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Man, this git thing surely is a hard nut to crack!

So I have this branch:

a--b--c--d - mybranch

What I would do here is go back to commit 'b' and continue working and committing. but I would want to neither branch anew nor loose 'c' and 'd' commits. I have been reading about this git revert thing but can't wrap my head around it for all that is worth.

Help!

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If you want to create new commits starting from b and keep c and d, you must create a branch. – Oliver Charlesworth Jan 6 '14 at 0:43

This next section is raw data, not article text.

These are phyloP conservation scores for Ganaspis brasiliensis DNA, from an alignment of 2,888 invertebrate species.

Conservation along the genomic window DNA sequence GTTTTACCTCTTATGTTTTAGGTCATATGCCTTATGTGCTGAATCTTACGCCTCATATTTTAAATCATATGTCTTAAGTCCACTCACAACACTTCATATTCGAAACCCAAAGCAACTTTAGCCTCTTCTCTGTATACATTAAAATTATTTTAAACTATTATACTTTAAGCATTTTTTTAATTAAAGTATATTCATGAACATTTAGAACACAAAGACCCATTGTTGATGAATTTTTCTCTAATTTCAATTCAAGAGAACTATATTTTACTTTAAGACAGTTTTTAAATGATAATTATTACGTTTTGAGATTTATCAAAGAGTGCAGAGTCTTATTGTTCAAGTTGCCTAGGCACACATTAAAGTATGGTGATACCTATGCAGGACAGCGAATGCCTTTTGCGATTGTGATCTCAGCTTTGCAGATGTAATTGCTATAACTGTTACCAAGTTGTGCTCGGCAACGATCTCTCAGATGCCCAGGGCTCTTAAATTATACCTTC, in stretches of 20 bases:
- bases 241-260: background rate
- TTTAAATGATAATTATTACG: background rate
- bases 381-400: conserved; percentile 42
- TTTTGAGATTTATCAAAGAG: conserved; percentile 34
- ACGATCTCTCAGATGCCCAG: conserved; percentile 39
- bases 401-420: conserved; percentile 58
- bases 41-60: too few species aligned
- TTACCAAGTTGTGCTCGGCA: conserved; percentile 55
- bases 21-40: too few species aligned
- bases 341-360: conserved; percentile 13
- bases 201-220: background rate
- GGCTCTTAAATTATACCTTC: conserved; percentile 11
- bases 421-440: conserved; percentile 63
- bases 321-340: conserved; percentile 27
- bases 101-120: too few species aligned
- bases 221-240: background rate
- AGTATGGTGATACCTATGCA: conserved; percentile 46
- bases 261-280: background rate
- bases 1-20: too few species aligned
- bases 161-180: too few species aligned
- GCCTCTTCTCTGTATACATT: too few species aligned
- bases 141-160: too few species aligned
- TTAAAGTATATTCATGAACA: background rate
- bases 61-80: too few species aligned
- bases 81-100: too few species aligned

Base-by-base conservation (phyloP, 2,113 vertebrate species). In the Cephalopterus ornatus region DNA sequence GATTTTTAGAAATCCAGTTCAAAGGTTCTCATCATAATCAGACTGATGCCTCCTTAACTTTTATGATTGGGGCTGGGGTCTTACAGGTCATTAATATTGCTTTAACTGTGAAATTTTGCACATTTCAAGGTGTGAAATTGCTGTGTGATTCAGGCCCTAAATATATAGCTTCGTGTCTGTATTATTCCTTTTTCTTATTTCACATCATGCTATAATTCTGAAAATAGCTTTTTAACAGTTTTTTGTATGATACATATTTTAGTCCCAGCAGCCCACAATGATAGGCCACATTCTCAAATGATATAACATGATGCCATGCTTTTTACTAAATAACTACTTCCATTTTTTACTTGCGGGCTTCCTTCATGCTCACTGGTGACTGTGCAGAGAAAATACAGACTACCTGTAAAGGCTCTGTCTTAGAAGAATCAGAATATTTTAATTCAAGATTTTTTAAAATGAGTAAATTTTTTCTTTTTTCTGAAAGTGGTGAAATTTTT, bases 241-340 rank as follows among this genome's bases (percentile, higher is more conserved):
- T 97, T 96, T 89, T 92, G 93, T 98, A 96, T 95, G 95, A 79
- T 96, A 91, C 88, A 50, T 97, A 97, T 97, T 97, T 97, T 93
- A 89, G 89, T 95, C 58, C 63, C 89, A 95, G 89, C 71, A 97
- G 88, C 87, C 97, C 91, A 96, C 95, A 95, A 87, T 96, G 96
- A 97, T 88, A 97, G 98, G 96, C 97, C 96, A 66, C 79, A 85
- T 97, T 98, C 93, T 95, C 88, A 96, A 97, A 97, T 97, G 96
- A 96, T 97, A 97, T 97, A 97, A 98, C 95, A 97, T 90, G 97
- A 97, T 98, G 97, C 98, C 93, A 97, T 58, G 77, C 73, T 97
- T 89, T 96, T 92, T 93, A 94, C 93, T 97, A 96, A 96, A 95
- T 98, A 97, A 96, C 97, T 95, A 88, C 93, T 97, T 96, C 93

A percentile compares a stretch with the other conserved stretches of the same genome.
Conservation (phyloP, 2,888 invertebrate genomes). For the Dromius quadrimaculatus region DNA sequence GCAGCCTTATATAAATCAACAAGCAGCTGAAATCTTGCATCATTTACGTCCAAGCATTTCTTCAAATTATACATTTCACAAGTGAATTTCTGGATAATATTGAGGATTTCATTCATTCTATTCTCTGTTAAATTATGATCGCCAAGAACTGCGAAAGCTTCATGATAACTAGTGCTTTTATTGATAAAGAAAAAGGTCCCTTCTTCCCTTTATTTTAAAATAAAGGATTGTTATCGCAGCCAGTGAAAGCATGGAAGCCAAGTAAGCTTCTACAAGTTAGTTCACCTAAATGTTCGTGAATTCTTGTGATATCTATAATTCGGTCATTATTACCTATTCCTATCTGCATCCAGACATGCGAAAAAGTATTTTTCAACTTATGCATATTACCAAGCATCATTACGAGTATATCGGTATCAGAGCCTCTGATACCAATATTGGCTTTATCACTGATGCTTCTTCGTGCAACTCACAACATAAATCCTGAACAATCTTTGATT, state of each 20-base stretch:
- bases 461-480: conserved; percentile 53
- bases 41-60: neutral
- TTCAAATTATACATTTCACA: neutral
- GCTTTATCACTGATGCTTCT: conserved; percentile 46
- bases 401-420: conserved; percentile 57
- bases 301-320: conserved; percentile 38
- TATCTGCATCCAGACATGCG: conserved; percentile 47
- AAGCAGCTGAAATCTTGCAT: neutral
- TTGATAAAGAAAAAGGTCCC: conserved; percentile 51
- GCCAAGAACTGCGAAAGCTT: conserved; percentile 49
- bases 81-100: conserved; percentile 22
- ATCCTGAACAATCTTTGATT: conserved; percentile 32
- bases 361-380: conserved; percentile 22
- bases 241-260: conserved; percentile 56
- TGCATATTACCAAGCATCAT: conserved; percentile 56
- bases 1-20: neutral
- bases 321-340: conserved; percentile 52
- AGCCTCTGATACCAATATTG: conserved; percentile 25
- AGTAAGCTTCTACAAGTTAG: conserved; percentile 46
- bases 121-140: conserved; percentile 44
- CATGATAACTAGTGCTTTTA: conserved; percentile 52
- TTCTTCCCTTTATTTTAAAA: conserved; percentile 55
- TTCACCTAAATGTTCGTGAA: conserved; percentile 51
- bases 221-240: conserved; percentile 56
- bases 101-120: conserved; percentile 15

As stated before, there is no way to do this without creating a new branch (unless you want to get into some risky business with the 'ref' history and commits that haven't been garbage collected, which isn't worth it in this scenario when a simple solution exists).

Create a new branch to store the commits you want to save, but don't want in your mybranch.

git checkout -b newBranch

Go back to mybranch in order to remove commits 'c' and 'd'.

git checkout mybranch

git reset --hard b

Now you can continue your work in mybranch from commit 'b'. Later, if you want to bring commits 'c' and 'd' back into mybranch, you can just do a git merge newBranch from mybranch.

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